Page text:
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Catching The Torch: NCAA update — Sean Farrell, Jordan Harris, & more

Keeping up with the Canadiens’ most notable collegiate prospects playing on the other side of the border, some of whom are in the top tier of prospects in the team’s pool.

Chicago Steel

Welcome to Catching The Torch, where we keep an eye on the Montreal Canadiens’ North American prospects and how their development is faring week by week. This edition will focus on the Habs’ prospects in the NCAA, which I’ve dubbed the Big Ten. There are too many to name individually, so I made a nice little table to show them all first:

NCAA Players

Player Draft Pos. League Team GP G A P PIM
Player Draft Pos. League Team GP G A P PIM
Sean Farrell 2020 LW NCAA (ECAC) Harvard 2 3 4 7 2
Blake Biondi 2020 C NCAA (NCHC) Minnesota-Duluth 6 3 3 6 4
Brett Stapley 2018 C NCAA (NCHC) Denver 6 1 5 6 0
Jack Gorniak 2018 LW/C NCAA (Big-10) Wisconsin 8 1 1 2 0
Rhett Pitlick 2019 RW NCAA (Big-10) U. Minnesota 4 0 1 1 2
Luke Tuch 2020 LW NCAA (East) Boston U. 3 0 0 0 0
Jordan Harris 2018 LD NCAA (East) Northeastern 8 1 4 5 0
Jayden Struble 2019 LD NCAA (East) Northeastern 8 2 2 4 13
Arvid Henrikson 2016 LD NCAA (CCHA) Lake Superior 10 0 2 2 29
Jakub Dobeš 2020 G NCAA (Big-10) Ohio State 4 GAA: 1.00 sv%: .954 Record: 3-1-0

Before we look any further into some of these prospects’ games so far, I wanted to make an important distinction regarding the level of play in each NCAA conference. Each division within the top level of NCAA hockey has wildly varying strengths of competition due to having one conference specifically reserved to the best college hockey programs in the United States.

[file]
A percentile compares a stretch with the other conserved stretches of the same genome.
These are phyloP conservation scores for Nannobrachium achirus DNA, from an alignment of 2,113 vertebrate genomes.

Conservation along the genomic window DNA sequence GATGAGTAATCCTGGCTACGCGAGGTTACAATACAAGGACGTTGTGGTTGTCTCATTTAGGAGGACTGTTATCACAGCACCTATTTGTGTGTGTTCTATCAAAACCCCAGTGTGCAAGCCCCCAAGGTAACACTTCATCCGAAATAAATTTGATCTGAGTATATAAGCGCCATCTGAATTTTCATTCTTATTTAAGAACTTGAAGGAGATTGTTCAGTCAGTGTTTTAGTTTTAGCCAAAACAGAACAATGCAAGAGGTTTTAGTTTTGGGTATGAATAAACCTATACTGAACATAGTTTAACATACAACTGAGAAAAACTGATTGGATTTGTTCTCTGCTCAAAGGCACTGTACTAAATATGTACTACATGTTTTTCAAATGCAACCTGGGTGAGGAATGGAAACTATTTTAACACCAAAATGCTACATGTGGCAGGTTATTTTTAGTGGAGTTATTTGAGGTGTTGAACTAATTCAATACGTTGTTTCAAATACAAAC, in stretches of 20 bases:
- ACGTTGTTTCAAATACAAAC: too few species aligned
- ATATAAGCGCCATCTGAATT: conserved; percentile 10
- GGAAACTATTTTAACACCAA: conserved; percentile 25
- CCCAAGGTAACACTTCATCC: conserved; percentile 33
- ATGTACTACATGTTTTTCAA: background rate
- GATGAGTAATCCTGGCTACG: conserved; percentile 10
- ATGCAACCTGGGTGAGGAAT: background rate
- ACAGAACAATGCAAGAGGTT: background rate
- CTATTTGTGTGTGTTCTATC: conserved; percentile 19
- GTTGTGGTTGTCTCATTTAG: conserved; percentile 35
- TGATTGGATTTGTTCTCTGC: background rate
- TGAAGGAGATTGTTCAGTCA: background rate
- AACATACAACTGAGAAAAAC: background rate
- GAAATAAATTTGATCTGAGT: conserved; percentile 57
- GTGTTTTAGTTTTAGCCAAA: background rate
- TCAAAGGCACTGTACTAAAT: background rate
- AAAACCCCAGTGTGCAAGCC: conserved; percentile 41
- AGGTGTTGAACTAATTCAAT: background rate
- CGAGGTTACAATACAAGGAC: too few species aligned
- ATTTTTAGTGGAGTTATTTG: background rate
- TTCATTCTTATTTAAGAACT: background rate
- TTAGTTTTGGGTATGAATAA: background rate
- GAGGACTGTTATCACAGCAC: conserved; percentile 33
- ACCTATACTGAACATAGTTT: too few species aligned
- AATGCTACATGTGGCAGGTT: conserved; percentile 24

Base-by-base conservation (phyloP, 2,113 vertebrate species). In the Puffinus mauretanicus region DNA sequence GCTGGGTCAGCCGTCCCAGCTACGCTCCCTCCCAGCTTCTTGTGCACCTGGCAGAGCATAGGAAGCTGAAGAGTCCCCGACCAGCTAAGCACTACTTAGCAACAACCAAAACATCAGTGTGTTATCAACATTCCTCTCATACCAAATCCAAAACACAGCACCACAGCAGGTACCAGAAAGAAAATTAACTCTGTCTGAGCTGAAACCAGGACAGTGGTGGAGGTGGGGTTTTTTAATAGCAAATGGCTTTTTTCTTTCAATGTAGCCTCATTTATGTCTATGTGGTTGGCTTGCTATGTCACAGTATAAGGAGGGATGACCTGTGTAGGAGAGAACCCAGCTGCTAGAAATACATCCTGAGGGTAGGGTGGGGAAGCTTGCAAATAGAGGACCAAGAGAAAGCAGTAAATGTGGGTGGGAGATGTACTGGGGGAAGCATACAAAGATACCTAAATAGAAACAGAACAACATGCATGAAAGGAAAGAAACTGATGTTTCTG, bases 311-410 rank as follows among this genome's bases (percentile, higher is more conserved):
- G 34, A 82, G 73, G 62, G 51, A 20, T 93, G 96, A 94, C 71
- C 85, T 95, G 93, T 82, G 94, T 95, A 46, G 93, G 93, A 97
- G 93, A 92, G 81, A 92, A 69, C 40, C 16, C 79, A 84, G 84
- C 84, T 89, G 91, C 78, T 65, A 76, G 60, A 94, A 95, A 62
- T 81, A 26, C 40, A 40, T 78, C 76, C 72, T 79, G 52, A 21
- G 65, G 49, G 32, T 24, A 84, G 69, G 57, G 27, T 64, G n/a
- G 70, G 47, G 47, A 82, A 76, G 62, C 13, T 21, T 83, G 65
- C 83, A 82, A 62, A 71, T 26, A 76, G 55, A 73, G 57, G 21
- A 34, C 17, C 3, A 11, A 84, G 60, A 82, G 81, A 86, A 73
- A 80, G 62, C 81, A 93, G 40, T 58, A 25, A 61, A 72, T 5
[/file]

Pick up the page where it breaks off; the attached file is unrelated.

The aptly named Big Ten is where the level of hockey is the most consistently high. The division is led by the unbelievably stacked Michigan Wolverines, who have four of the top five picks from the 2021 NHL Draft (Owen Power, Matthew Beniers, Luke Hughes, and Kent Johnson) playing for them this year along with some other high-end prospects and future commits.

The rest of the NCAA’s programs are separated into five factions: the weaker programs are Atlantic Hockey and the CCHA, which are comprised of smaller state colleges and technical schools which aren’t known for producing NHLers with any regularity. The ECAC, NCHC and Hockey East divisions are much more prominent than the other two, with programs such as Northeastern, Harvard, Boston, Providence, North Dakota, and more being decent pipelines for prospects hoping to improve their game while earning their diplomas.

We’ve got a lot to write about, so let’s get right into it with our first, and arguably best, prospect in college:

Sean Farrell, LW — Harvard University, ECAC

Although the ECAC is primarily comprised of Ivy League colleges whose excellence is focused primarily outside of the hockey world, the level of play surprised me in the games I watched Sean Farrell play. Harvard played its first game three weeks later than the rest of the NCAA after being one of the only collegiate teams to shut down its sports activities for the pandemic. As a result, Farrell, who was clearly college-ready, spent an extra year with the Chicago Steel in the USHL and dominated like few ever have: 29 goals and 72 assists for 101 points in 53 games.

He set records, had his fun, and now that Harvard is back in the college hockey sphere, Farrell has lost no time picking up where he left off. The winger earned three points in his first ever college hockey game, and followed it up with a four-point performance the next night. That’s noteworthy from any prospect in any league, but especially from a college rookie and a late fourth-round pick.